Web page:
It took a year to read the Bible, then almost 9 months to read the Apocrypha. Now, I'm going to try to offer reflections on the Narrative Lectionary. But, I won't be posting daily--at least, for a while.

Friday, November 29, 2013

Repentance and Promise, a Reflection on Isaiah 2:1-5

Isaiah lived in a time when his nation was under threat--and a time when the leaders and the people of the nation had not been following the instruction of the Lord. Having called the powerful to repentance, the prophet also offers hope to the fearful.

In the season of Advent, we are remembering the birth of the Christ child and we are looking forward to the Second Coming, with the realization of a world like the one described by Isaiah. We are looking back, looking around, and looking forward.

Questions to consider as you read the text:

v1, What new thing have you seen--something that was totally unexpected?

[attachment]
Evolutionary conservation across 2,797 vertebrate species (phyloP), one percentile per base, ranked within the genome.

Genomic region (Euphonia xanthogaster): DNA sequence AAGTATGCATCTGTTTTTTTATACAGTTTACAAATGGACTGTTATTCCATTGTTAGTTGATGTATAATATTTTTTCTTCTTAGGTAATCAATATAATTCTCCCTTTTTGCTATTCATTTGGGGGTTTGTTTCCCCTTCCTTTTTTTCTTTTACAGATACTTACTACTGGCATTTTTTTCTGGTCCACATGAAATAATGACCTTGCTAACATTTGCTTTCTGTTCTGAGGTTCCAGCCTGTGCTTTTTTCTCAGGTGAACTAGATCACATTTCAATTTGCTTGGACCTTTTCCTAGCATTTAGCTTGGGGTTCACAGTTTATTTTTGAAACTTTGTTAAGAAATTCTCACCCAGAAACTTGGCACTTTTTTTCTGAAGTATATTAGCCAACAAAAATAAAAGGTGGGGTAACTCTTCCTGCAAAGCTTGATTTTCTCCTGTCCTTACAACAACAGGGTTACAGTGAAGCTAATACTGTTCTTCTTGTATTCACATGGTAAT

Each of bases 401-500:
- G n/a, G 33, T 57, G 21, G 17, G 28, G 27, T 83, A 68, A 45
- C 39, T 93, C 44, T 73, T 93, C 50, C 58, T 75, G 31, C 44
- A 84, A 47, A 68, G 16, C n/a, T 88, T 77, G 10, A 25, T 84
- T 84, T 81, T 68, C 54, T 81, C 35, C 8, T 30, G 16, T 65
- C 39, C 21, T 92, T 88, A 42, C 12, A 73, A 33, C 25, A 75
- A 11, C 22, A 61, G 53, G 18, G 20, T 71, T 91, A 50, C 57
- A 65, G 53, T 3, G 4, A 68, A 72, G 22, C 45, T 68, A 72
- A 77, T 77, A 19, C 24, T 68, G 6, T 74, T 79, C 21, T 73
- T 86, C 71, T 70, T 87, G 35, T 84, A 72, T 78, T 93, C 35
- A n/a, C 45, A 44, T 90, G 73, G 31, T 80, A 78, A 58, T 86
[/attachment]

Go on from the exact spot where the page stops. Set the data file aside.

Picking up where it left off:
Can you hope for something without working for it?

v2, What parallels do you see between the highest mountain and our places of worship?

v3, Why do we go to church?

v4, How important is the prophecy of peace for us? Do we think we are judged on basis of whether we are will to go to war?

v5, What does the phrase "walk in the light of the Lord" mean to you?

Is this passage from Isaiah about them and then, us now, or us someday?

In his article, "Preaching the Advent Texts: Hope, Peace, Courage," in the Journal for Preachers, Advent 2010, John Buchanan writes:
We know how the story of human history ends--with God's creation healed, whole, and all of God's people, at last, living together in justice and compassion and peace. Advent hope lives in the midst of darkness in every age. It will not be defeated, silenced, or extinguished. The light that is coming into the world shines in the darkness, after all, and the darkness has not and will not overcome it.

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